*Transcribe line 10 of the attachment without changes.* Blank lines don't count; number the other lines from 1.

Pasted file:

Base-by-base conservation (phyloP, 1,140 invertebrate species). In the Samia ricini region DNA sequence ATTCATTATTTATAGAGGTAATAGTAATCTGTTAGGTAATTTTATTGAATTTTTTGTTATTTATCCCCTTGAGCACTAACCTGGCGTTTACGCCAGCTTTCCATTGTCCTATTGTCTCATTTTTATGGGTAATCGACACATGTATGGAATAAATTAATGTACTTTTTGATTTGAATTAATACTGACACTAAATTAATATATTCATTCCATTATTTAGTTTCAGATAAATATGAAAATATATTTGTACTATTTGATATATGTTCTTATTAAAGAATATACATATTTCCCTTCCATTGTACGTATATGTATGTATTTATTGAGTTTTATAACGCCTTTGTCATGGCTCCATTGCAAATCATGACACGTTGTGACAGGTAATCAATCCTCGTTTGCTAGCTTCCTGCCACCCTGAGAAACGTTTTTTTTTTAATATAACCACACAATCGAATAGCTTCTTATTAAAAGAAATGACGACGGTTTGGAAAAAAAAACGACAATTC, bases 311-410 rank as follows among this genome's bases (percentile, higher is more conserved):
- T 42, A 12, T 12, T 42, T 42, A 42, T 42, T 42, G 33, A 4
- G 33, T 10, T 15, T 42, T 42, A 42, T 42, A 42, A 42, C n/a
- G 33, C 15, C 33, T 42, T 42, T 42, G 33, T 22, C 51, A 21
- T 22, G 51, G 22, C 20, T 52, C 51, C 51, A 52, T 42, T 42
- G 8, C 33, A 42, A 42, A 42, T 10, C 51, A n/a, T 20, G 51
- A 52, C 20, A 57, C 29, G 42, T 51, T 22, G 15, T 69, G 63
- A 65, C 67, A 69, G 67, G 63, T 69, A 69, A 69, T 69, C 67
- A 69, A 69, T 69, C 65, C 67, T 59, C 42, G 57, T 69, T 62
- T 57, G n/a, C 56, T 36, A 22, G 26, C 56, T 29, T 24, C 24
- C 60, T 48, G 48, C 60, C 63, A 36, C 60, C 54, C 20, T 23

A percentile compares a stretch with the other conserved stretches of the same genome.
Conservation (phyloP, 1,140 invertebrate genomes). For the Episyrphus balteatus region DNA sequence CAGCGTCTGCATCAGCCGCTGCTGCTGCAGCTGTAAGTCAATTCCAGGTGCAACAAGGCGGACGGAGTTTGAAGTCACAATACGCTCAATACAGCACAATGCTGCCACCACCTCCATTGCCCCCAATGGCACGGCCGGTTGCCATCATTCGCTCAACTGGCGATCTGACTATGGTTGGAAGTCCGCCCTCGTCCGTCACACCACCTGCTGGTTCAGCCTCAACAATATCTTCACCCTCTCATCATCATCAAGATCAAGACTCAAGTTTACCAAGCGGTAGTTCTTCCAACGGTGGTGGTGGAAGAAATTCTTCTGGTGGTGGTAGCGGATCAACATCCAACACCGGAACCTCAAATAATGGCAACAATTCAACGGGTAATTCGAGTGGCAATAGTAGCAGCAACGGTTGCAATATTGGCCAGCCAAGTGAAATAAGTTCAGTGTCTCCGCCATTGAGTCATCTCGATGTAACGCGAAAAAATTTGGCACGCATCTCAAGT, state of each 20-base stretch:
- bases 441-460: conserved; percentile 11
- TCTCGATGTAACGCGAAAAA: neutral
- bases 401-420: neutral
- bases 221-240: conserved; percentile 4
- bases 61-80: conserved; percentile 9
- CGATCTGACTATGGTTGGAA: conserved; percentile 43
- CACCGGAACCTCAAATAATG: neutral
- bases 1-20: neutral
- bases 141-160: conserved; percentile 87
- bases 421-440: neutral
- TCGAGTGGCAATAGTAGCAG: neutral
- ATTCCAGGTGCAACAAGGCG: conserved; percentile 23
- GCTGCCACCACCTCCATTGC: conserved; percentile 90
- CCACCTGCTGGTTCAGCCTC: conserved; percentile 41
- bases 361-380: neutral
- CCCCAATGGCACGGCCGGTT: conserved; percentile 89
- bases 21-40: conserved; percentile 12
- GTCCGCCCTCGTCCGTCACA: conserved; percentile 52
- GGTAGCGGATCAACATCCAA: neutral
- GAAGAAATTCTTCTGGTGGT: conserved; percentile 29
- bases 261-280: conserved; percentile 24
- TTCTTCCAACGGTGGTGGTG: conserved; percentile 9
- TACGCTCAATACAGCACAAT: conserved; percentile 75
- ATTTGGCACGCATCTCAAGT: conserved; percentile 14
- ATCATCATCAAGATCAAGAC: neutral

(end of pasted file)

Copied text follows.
- T 57, G n/a, C 56, T 36, A 22, G 26, C 56, T 29, T 24, C 24